Finally, the Arab Spring has shown that the universal human urge to live in freedom can topple governments unwilling to reform. History will remember those who upheld and protected the rights of people whose desire was not death and destruction, but the dignity of living in freedom. The lessons of history teach us that we must not allow those who disparage and fear such universal forces to be the arbiter of human progress in Syria or elsewhere.

John Slinger is chair of Pragmatic Radicalism and blogs at Slingerblog. He was formerly researcher to Ann Clwyd MP (accompanying her to Baghdad in 2005 & 2006 when she was the Prime Minister's Special Envoy to Iraq on Human Rights).

Twitter: @JohnSlinger

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By refusing to stand down, Jeremy Corbyn has betrayed the British working classes

The most successful Labour politicians of the last decades brought to politics not only a burning desire to improve the lot of the working classes but also an understanding of how free market economies work.

Jeremy Corbyn has defended his refusal to resign the leadership of the Labour Party on the grounds that to do so would be betraying all his supporters in the country at large. But by staying on as leader of the party and hence dooming it to heavy defeat in the next general election he would be betraying the interests of the working classes this country. More years of Tory rule means more years of austerity, further cuts in public services, and perpetuation of the gross inequality of incomes. The former Chief Secretary to the Treasury, Seema Malhotra, made the same point when she told Newsnight that “We have an unelectable leader, and if we lose elections then the price of our failure is paid by the working people of this country and their families who do not have a government to stand up for them.”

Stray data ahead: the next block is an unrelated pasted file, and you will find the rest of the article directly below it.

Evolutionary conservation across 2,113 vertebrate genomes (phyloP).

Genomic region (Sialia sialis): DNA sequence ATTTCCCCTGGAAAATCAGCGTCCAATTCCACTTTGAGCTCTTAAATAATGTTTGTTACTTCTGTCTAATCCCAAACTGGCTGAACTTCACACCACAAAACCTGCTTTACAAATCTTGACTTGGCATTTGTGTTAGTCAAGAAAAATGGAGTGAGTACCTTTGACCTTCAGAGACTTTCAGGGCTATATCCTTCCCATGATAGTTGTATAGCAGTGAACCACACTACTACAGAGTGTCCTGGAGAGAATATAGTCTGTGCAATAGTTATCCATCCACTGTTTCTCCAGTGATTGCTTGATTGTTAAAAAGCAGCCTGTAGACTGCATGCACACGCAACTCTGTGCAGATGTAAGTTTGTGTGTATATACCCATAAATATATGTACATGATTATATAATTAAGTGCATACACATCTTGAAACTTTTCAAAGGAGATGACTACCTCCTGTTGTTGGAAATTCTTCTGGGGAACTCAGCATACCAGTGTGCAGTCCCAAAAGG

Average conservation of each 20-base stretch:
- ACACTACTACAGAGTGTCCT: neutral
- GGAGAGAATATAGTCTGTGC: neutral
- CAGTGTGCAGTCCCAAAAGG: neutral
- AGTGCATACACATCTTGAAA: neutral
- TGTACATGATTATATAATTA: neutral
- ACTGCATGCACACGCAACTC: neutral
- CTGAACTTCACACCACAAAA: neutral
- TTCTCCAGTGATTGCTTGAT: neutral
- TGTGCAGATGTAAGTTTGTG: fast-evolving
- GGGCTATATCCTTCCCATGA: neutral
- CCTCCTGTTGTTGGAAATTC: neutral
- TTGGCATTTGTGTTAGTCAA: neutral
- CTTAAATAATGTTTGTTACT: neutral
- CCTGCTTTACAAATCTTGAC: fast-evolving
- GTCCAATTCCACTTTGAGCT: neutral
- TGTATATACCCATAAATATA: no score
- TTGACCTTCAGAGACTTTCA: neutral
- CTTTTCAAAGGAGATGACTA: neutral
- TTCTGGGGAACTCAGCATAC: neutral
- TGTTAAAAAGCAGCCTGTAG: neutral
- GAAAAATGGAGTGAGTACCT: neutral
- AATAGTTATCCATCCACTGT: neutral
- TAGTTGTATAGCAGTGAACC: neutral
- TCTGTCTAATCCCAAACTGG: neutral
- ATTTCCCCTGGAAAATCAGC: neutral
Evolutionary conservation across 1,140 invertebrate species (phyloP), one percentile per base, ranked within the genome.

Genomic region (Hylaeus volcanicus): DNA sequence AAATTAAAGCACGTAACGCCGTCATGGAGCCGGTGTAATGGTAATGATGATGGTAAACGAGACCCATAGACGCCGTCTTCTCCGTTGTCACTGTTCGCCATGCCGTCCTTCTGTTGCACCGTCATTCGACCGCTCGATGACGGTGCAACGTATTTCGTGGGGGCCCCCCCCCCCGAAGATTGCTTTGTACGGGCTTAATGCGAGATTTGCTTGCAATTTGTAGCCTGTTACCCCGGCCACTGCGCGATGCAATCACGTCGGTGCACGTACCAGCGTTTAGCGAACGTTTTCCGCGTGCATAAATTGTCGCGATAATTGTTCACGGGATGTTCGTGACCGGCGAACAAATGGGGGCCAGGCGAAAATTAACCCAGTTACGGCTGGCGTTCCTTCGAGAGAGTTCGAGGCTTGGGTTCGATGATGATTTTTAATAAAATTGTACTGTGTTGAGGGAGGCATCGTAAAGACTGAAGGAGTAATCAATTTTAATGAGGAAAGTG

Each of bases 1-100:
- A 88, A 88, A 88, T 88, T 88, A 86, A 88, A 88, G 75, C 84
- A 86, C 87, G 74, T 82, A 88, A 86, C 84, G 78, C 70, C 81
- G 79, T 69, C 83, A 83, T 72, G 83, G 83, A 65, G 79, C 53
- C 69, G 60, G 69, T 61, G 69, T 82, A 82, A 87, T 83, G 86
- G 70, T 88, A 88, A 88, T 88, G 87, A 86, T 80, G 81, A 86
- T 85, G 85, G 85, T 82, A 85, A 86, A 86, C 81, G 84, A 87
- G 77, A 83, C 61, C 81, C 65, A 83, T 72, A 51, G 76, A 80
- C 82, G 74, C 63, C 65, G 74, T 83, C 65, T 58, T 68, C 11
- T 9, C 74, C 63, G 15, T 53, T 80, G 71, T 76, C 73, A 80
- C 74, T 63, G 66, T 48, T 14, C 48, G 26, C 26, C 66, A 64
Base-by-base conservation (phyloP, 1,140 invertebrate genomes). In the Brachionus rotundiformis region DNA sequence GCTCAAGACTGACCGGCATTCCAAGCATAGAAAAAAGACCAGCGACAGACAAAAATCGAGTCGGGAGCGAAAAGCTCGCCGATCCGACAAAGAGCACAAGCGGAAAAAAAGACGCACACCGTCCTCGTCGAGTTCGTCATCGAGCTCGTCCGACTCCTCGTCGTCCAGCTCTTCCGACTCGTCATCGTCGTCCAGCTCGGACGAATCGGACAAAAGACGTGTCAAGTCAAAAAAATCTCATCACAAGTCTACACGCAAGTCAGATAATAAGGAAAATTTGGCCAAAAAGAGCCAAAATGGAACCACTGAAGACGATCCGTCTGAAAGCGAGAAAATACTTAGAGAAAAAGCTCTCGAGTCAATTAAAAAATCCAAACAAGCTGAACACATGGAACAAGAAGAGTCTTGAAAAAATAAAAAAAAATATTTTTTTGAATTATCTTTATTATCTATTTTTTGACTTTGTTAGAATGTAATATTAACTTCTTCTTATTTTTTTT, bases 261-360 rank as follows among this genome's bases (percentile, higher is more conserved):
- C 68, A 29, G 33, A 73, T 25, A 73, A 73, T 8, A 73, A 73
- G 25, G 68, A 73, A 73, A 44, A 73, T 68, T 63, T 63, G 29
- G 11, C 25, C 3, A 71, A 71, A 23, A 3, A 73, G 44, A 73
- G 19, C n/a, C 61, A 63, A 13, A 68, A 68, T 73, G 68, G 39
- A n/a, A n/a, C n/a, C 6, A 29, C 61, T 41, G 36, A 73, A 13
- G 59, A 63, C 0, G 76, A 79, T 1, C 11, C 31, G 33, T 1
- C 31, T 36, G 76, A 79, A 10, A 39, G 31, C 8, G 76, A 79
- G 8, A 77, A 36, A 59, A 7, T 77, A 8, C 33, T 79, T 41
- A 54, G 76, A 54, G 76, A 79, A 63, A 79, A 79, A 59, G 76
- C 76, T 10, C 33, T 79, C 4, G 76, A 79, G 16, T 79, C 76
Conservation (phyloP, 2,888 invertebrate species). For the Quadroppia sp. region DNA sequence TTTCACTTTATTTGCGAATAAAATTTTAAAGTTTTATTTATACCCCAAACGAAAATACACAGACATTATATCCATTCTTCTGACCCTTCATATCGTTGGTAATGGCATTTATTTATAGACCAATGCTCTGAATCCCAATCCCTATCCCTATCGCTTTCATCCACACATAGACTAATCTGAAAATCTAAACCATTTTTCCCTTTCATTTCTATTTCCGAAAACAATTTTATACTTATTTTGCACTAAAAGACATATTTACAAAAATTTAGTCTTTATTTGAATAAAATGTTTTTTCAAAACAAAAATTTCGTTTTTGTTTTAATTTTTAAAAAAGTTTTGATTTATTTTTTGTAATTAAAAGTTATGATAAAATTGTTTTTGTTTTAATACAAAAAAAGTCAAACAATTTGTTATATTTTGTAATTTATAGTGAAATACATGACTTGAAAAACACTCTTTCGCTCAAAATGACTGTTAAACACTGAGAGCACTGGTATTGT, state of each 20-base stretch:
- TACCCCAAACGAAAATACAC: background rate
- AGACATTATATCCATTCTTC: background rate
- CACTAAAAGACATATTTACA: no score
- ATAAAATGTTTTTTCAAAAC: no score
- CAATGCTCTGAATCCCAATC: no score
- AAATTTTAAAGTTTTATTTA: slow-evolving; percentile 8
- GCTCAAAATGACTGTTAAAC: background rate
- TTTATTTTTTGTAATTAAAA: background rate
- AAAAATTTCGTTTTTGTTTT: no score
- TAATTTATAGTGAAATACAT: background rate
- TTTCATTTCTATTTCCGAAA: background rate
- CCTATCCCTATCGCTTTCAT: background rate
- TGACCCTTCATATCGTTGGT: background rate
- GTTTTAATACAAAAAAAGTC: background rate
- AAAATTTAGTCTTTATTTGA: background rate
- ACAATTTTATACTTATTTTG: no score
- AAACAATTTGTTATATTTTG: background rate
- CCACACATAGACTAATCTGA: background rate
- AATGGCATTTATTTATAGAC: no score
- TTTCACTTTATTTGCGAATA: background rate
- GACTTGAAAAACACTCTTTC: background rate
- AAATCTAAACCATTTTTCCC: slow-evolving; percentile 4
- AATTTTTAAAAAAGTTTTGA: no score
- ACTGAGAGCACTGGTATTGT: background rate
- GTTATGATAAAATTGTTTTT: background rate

Of course, in different ways, many leading figures in the Labour movement, particularly in the trade unions, have betrayed the interests of the working classes for several decades. For example, in contrast with their union counterparts in the Scandinavian countries who pressurised governments to help move workers out of declining industries into expanding sectors of the economy, many British trade union leaders adopted the opposite policy. More generally, the trade unions have played a big part in the election of Labour party leaders, like Corbyn, who were unlikely to win a parliamentary election, thereby perpetuating the rule of Tory governments dedicated to promoting the interests of the richer sections of society.